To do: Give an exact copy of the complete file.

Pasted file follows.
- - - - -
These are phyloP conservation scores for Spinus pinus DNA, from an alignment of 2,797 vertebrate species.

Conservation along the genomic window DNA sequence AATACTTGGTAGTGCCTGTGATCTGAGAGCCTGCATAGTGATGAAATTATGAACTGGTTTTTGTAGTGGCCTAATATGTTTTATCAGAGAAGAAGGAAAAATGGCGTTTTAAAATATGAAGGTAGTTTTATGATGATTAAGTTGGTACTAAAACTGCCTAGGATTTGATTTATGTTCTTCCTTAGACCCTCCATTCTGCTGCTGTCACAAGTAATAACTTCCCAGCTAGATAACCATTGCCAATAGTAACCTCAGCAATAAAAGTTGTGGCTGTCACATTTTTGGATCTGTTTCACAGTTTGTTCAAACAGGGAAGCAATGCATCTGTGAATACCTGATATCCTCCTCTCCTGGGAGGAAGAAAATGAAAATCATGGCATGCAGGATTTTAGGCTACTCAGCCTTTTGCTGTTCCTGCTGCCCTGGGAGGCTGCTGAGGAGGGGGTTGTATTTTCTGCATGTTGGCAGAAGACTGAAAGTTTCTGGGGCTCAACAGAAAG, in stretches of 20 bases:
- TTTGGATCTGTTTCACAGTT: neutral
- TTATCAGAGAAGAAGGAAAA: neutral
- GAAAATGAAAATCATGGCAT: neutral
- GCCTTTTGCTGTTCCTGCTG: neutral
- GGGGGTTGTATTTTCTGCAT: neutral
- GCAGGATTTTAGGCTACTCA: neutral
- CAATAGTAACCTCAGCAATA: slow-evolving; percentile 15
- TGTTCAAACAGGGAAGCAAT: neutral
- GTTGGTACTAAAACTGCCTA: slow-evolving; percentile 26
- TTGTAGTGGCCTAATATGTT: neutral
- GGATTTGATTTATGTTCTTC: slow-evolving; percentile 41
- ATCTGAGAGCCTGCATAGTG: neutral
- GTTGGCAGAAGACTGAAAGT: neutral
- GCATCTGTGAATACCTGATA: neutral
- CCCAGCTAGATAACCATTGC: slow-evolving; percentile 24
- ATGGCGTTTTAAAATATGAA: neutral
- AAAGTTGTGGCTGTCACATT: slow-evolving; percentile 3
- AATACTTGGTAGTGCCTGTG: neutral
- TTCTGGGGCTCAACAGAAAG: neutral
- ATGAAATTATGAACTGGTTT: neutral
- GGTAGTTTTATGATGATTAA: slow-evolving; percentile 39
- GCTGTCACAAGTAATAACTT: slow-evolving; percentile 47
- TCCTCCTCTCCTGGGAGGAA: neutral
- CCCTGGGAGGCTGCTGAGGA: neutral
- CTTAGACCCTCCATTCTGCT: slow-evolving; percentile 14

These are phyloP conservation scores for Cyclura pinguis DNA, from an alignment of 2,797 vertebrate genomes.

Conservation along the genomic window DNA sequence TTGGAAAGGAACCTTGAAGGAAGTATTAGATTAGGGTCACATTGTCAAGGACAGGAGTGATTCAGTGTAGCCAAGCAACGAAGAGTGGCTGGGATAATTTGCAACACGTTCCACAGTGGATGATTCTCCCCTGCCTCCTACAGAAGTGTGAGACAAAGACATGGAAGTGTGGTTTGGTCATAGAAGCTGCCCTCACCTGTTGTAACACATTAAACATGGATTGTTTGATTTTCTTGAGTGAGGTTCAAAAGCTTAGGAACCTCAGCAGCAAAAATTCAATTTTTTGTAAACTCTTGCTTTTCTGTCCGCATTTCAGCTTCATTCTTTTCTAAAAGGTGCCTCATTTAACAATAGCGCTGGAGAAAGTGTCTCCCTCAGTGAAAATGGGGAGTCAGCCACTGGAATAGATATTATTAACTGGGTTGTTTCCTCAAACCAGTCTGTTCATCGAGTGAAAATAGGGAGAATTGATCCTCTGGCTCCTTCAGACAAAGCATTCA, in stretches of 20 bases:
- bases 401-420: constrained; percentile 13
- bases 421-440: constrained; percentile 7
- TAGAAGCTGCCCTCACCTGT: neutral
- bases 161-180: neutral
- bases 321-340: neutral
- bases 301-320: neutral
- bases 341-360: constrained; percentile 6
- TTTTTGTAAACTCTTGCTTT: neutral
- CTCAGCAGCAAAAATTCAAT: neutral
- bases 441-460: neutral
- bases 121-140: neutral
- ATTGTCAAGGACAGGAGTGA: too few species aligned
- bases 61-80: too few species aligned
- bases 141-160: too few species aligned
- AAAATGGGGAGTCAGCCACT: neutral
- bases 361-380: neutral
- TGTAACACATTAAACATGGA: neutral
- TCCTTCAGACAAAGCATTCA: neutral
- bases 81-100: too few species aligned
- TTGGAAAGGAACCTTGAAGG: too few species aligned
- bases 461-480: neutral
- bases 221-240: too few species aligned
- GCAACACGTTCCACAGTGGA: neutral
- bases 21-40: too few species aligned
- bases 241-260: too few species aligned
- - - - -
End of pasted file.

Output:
These are phyloP conservation scores for Spinus pinus DNA, from an alignment of 2,797 vertebrate species.

Conservation along the genomic window DNA sequence AATACTTGGTAGTGCCTGTGATCTGAGAGCCTGCATAGTGATGAAATTATGAACTGGTTTTTGTAGTGGCCTAATATGTTTTATCAGAGAAGAAGGAAAAATGGCGTTTTAAAATATGAAGGTAGTTTTATGATGATTAAGTTGGTACTAAAACTGCCTAGGATTTGATTTATGTTCTTCCTTAGACCCTCCATTCTGCTGCTGTCACAAGTAATAACTTCCCAGCTAGATAACCATTGCCAATAGTAACCTCAGCAATAAAAGTTGTGGCTGTCACATTTTTGGATCTGTTTCACAGTTTGTTCAAACAGGGAAGCAATGCATCTGTGAATACCTGATATCCTCCTCTCCTGGGAGGAAGAAAATGAAAATCATGGCATGCAGGATTTTAGGCTACTCAGCCTTTTGCTGTTCCTGCTGCCCTGGGAGGCTGCTGAGGAGGGGGTTGTATTTTCTGCATGTTGGCAGAAGACTGAAAGTTTCTGGGGCTCAACAGAAAG, in stretches of 20 bases:
- TTTGGATCTGTTTCACAGTT: neutral
- TTATCAGAGAAGAAGGAAAA: neutral
- GAAAATGAAAATCATGGCAT: neutral
- GCCTTTTGCTGTTCCTGCTG: neutral
- GGGGGTTGTATTTTCTGCAT: neutral
- GCAGGATTTTAGGCTACTCA: neutral
- CAATAGTAACCTCAGCAATA: slow-evolving; percentile 15
- TGTTCAAACAGGGAAGCAAT: neutral
- GTTGGTACTAAAACTGCCTA: slow-evolving; percentile 26
- TTGTAGTGGCCTAATATGTT: neutral
- GGATTTGATTTATGTTCTTC: slow-evolving; percentile 41
- ATCTGAGAGCCTGCATAGTG: neutral
- GTTGGCAGAAGACTGAAAGT: neutral
- GCATCTGTGAATACCTGATA: neutral
- CCCAGCTAGATAACCATTGC: slow-evolving; percentile 24
- ATGGCGTTTTAAAATATGAA: neutral
- AAAGTTGTGGCTGTCACATT: slow-evolving; percentile 3
- AATACTTGGTAGTGCCTGTG: neutral
- TTCTGGGGCTCAACAGAAAG: neutral
- ATGAAATTATGAACTGGTTT: neutral
- GGTAGTTTTATGATGATTAA: slow-evolving; percentile 39
- GCTGTCACAAGTAATAACTT: slow-evolving; percentile 47
- TCCTCCTCTCCTGGGAGGAA: neutral
- CCCTGGGAGGCTGCTGAGGA: neutral
- CTTAGACCCTCCATTCTGCT: slow-evolving; percentile 14

These are phyloP conservation scores for Cyclura pinguis DNA, from an alignment of 2,797 vertebrate genomes.

Conservation along the genomic window DNA sequence TTGGAAAGGAACCTTGAAGGAAGTATTAGATTAGGGTCACATTGTCAAGGACAGGAGTGATTCAGTGTAGCCAAGCAACGAAGAGTGGCTGGGATAATTTGCAACACGTTCCACAGTGGATGATTCTCCCCTGCCTCCTACAGAAGTGTGAGACAAAGACATGGAAGTGTGGTTTGGTCATAGAAGCTGCCCTCACCTGTTGTAACACATTAAACATGGATTGTTTGATTTTCTTGAGTGAGGTTCAAAAGCTTAGGAACCTCAGCAGCAAAAATTCAATTTTTTGTAAACTCTTGCTTTTCTGTCCGCATTTCAGCTTCATTCTTTTCTAAAAGGTGCCTCATTTAACAATAGCGCTGGAGAAAGTGTCTCCCTCAGTGAAAATGGGGAGTCAGCCACTGGAATAGATATTATTAACTGGGTTGTTTCCTCAAACCAGTCTGTTCATCGAGTGAAAATAGGGAGAATTGATCCTCTGGCTCCTTCAGACAAAGCATTCA, in stretches of 20 bases:
- bases 401-420: constrained; percentile 13
- bases 421-440: constrained; percentile 7
- TAGAAGCTGCCCTCACCTGT: neutral
- bases 161-180: neutral
- bases 321-340: neutral
- bases 301-320: neutral
- bases 341-360: constrained; percentile 6
- TTTTTGTAAACTCTTGCTTT: neutral
- CTCAGCAGCAAAAATTCAAT: neutral
- bases 441-460: neutral
- bases 121-140: neutral
- ATTGTCAAGGACAGGAGTGA: too few species aligned
- bases 61-80: too few species aligned
- bases 141-160: too few species aligned
- AAAATGGGGAGTCAGCCACT: neutral
- bases 361-380: neutral
- TGTAACACATTAAACATGGA: neutral
- TCCTTCAGACAAAGCATTCA: neutral
- bases 81-100: too few species aligned
- TTGGAAAGGAACCTTGAAGG: too few species aligned
- bases 461-480: neutral
- bases 221-240: too few species aligned
- GCAACACGTTCCACAGTGGA: neutral
- bases 21-40: too few species aligned
- bases 241-260: too few species aligned